October 28, 2008 / 6:21 PM / in 10 years

Nike unveils new products in environmental push

NEW YORK (Reuters) - Nike Inc unveiled a line of more eco-friendly products on Tuesday which aim to use more sustainable, recyclable materials that should also translate into better profit margins for the future.

Nike Chief Executive Mark Parker poses with the Nike Pegasus 25 running shoe after the Nike Considered Design news conference in New York October 28, 2008. REUTERS/Shannon Stapleton

That strategy will help the world’s largest maker of athletic shoes and apparel keep its stride as consumers worldwide cut back on spending on worries about a deepening financial crisis, its top executive told Reuters.

The new “Nike Considered” products are made with more efficient design patterns that use less material and are easier to recycle, adhesives made from water instead of toxic chemicals, and sustainable items like cork and organic cotton.

“We’re trying to reduce costs and improve margins,” said Chief Executive Mark Parker in an interview. “To make the company more profitable while reducing the footprint we have on the planet.”

Parker said streamlining the supply chain will offset increased costs from the environmentally-preferred materials, which tend to be more expensive.

As a result, sustainably-designed shoes and clothes will carry the same price tags and profit margins as others, he said, noting that over time, margins will improve.

Parker was in New York for an event showcasing several dozen shoes, and some articles of clothing, made under the “Considered” principles to reduce waste and use of water, energy and toxic chemicals. The sustainable offerings represented 15 percent of Nike’s total Spring 2009 offering.

Parker said that no company was immune to a retrenchment in consumer spending in the next few months.

But Nike’s strong brand helps when people are more cautious about spending. The owner of Cole Haan, Converse and Umbro brands has yet to see any tangible impact from a spending slowdown that has battered many peers, Parker said.

“It’s going to be a difficult next six months or so, I think, for everybody,” he said. “We tend to be a little more resistant. Not immune, but more resistant.”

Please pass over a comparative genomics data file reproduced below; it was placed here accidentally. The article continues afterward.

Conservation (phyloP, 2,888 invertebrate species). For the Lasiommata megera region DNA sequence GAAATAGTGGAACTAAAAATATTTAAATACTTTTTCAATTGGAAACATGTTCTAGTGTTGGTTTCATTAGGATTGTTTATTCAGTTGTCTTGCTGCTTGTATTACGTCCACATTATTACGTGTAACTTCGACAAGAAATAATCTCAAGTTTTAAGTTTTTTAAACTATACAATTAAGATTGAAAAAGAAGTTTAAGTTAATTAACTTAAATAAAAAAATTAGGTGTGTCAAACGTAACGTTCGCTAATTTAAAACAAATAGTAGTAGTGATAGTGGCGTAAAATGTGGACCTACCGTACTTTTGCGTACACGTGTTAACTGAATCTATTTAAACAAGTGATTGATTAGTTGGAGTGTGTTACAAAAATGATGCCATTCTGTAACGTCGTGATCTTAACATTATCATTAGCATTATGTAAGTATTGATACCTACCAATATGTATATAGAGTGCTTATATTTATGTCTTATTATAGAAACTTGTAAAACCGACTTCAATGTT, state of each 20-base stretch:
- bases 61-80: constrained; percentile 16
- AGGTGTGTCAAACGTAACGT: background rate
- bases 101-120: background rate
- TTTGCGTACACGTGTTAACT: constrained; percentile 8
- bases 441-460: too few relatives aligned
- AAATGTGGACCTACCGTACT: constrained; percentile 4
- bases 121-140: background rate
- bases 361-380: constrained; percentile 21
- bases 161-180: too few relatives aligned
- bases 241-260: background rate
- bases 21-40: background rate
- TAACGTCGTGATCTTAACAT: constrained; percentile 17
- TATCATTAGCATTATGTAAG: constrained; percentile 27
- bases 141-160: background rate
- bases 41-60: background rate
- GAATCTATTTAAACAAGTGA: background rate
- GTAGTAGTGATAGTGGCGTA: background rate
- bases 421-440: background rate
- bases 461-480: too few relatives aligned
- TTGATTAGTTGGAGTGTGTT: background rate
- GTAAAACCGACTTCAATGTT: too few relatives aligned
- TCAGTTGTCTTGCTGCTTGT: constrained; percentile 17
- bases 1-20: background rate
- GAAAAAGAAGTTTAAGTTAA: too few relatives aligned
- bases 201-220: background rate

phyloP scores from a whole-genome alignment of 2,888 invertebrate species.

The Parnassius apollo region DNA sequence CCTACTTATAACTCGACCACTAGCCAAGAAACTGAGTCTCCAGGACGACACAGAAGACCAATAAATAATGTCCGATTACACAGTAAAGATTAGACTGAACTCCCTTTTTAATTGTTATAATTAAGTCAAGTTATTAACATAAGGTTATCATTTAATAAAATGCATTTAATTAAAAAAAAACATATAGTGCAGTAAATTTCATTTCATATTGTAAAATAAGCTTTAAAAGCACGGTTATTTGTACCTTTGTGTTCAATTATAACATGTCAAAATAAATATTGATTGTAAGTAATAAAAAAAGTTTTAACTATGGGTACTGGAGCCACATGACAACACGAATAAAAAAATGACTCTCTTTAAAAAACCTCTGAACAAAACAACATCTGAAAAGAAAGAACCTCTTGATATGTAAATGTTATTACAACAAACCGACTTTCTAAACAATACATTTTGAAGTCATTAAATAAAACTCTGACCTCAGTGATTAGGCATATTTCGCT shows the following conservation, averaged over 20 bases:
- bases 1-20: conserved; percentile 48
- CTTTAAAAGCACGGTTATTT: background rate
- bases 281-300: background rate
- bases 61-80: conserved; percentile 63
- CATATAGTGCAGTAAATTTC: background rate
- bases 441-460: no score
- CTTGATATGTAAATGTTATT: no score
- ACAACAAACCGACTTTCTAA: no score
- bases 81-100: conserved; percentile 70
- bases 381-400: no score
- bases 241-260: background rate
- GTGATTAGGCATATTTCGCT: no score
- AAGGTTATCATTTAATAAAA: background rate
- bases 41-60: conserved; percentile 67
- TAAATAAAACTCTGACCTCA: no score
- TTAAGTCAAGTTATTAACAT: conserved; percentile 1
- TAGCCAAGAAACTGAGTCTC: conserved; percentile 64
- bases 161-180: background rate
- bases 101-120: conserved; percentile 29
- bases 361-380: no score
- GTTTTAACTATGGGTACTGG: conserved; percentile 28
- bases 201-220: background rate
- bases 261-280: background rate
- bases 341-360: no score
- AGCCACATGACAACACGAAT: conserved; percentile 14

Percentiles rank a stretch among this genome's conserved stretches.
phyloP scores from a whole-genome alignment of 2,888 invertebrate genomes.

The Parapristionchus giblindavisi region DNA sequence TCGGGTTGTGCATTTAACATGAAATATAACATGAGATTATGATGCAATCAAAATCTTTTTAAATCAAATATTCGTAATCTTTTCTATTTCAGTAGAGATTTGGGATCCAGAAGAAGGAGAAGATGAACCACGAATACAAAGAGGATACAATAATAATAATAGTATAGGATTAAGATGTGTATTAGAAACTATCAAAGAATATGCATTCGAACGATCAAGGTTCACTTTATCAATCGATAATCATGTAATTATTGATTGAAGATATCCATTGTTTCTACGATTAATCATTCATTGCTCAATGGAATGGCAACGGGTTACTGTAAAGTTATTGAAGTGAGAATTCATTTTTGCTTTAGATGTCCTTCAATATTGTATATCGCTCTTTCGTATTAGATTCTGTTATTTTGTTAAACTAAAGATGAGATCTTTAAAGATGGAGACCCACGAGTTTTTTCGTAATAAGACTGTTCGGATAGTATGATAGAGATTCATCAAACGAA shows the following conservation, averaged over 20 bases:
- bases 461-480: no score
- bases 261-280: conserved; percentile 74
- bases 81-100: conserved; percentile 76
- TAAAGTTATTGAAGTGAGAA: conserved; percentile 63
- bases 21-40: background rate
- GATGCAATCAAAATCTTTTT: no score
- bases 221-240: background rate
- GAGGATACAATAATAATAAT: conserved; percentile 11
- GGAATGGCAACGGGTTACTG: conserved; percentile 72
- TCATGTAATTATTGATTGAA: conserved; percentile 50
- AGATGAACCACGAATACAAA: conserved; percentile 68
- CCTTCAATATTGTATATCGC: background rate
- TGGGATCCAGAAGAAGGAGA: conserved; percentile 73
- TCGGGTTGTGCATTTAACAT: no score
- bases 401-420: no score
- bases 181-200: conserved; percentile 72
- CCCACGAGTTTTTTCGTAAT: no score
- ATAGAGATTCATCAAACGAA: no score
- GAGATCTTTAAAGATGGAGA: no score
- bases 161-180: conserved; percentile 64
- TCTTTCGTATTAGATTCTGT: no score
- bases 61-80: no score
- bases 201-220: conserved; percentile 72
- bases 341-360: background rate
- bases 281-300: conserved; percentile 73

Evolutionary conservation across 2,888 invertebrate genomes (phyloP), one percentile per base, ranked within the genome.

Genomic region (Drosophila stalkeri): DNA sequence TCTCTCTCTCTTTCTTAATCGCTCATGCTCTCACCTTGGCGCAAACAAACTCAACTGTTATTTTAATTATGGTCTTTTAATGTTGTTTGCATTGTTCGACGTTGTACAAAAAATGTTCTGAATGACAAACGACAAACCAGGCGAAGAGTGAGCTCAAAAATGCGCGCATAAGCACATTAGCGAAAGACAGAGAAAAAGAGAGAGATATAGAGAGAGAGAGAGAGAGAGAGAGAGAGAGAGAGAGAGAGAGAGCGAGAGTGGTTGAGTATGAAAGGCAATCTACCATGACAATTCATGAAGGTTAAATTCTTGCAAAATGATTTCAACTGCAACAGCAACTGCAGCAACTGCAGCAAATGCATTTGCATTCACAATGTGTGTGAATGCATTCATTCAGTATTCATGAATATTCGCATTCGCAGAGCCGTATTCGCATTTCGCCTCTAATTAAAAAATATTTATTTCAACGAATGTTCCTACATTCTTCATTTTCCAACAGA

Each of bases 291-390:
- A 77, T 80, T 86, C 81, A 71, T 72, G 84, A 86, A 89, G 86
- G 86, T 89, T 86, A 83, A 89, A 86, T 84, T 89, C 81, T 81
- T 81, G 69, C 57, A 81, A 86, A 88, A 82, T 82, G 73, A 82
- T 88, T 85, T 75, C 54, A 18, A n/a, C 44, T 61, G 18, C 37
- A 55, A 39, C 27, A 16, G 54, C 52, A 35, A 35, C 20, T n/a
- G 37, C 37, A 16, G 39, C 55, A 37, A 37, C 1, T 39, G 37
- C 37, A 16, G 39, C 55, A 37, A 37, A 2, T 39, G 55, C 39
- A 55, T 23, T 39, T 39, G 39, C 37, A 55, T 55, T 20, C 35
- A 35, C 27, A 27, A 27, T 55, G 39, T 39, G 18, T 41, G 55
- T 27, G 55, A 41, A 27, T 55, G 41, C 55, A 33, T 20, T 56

Nike shares closed nearly 13 percent higher on Tuesday at $52.42 on the New York Stock Exchange. The stock is down 18.4 percent this year but is ahead of the Dow Jones U.S. Footwear Index, which lost 26.7 percent during the same time.


As the push for sustainable, earth-friendly consumer goods gains momentum, major companies from eBay Inc to Clorox Co have begun to offer more green products, recognizing their growing importance for shoppers.

According to market research firm NPD Group, the number of people interested in environmentally sound apparel has risen 300 percent since 2003.

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Nike, whose U.S. track and field uniforms during the recent Beijing Olympics were made from recycled Coca-Cola bottles, set a target to have all its shoes meet “Considered” standards by 2011, all clothing by 2015, and all equipment like balls, gloves and backpacks by 2020.

Once all Nike products meet these benchmarks, it will translate to Nike reducing waste in its supply chain by 17 percent and increasing the use of environmentally preferred materials by 20 percent.

The first shoe to embrace the “Nike Considered” principles was the Air Jordan XX3 shoe, unveiled in January. The clean and modern-looking shoe is made from recycled plastic and scrap materials with no toxic adhesives. Instead, its stitching provides support and helps hold the shoe together.

Additional reporting by Alexandria Sage in San Francisco, editing by Gerald E. McCormick and Bernard Orr

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